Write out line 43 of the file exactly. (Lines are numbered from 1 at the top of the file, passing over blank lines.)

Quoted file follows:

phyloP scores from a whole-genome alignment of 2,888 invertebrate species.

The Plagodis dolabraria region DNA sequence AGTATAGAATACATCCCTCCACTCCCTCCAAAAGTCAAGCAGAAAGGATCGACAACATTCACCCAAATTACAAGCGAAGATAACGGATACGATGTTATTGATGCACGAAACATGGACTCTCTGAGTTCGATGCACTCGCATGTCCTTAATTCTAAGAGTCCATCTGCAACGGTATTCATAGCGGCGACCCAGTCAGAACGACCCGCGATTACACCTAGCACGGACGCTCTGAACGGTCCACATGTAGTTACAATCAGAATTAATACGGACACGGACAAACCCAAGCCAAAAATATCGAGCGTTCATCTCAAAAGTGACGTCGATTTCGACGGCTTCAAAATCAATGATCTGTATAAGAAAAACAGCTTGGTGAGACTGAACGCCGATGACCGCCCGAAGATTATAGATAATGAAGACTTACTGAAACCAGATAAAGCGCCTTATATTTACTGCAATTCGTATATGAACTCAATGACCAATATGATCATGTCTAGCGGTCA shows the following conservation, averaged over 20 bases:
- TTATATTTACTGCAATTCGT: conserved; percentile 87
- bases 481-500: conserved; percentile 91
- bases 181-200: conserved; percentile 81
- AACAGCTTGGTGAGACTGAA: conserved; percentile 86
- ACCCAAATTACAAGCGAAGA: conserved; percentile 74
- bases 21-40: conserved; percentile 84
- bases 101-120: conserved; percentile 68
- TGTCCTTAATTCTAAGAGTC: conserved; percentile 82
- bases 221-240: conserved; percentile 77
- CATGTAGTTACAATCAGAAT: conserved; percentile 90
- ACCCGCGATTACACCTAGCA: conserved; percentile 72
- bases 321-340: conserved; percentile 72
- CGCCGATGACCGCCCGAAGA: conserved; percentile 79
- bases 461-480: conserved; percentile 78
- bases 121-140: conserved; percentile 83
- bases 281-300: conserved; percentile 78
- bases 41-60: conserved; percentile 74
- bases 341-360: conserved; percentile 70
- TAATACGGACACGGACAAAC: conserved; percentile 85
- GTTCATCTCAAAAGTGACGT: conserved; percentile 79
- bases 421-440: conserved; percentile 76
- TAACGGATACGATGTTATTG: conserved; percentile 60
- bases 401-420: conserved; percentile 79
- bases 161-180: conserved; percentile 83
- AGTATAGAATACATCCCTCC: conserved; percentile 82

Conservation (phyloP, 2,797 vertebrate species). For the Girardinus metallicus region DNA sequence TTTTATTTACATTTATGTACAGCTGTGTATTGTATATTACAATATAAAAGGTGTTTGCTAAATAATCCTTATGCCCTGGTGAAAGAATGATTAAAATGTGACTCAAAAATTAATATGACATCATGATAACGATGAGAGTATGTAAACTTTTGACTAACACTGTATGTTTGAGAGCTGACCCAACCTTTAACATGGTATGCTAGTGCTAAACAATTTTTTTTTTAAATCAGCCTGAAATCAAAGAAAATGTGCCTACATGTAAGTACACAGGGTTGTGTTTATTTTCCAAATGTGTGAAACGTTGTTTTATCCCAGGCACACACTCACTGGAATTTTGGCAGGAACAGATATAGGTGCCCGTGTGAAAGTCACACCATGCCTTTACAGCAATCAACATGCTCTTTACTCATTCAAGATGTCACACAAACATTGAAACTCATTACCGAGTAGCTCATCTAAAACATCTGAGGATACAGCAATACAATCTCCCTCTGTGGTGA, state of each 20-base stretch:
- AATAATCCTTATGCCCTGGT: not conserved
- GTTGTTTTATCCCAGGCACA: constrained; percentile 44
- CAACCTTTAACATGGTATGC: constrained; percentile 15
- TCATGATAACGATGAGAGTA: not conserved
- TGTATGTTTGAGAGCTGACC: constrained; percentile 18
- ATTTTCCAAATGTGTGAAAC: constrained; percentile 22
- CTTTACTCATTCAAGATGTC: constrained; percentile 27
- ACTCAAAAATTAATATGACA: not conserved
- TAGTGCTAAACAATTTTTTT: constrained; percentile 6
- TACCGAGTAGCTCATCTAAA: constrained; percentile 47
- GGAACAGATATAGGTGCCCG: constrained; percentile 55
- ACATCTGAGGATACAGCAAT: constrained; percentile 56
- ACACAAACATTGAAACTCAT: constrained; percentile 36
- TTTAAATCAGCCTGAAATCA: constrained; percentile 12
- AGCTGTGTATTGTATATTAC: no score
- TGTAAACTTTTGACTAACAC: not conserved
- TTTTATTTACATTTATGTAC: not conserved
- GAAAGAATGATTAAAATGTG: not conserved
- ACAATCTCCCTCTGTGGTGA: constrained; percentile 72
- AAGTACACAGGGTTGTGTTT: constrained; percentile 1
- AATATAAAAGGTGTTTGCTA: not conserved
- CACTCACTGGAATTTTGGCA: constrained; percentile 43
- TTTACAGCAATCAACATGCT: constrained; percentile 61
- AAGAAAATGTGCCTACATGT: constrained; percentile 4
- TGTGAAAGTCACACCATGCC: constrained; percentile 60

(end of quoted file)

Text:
- AGCTGTGTATTGTATATTAC: no score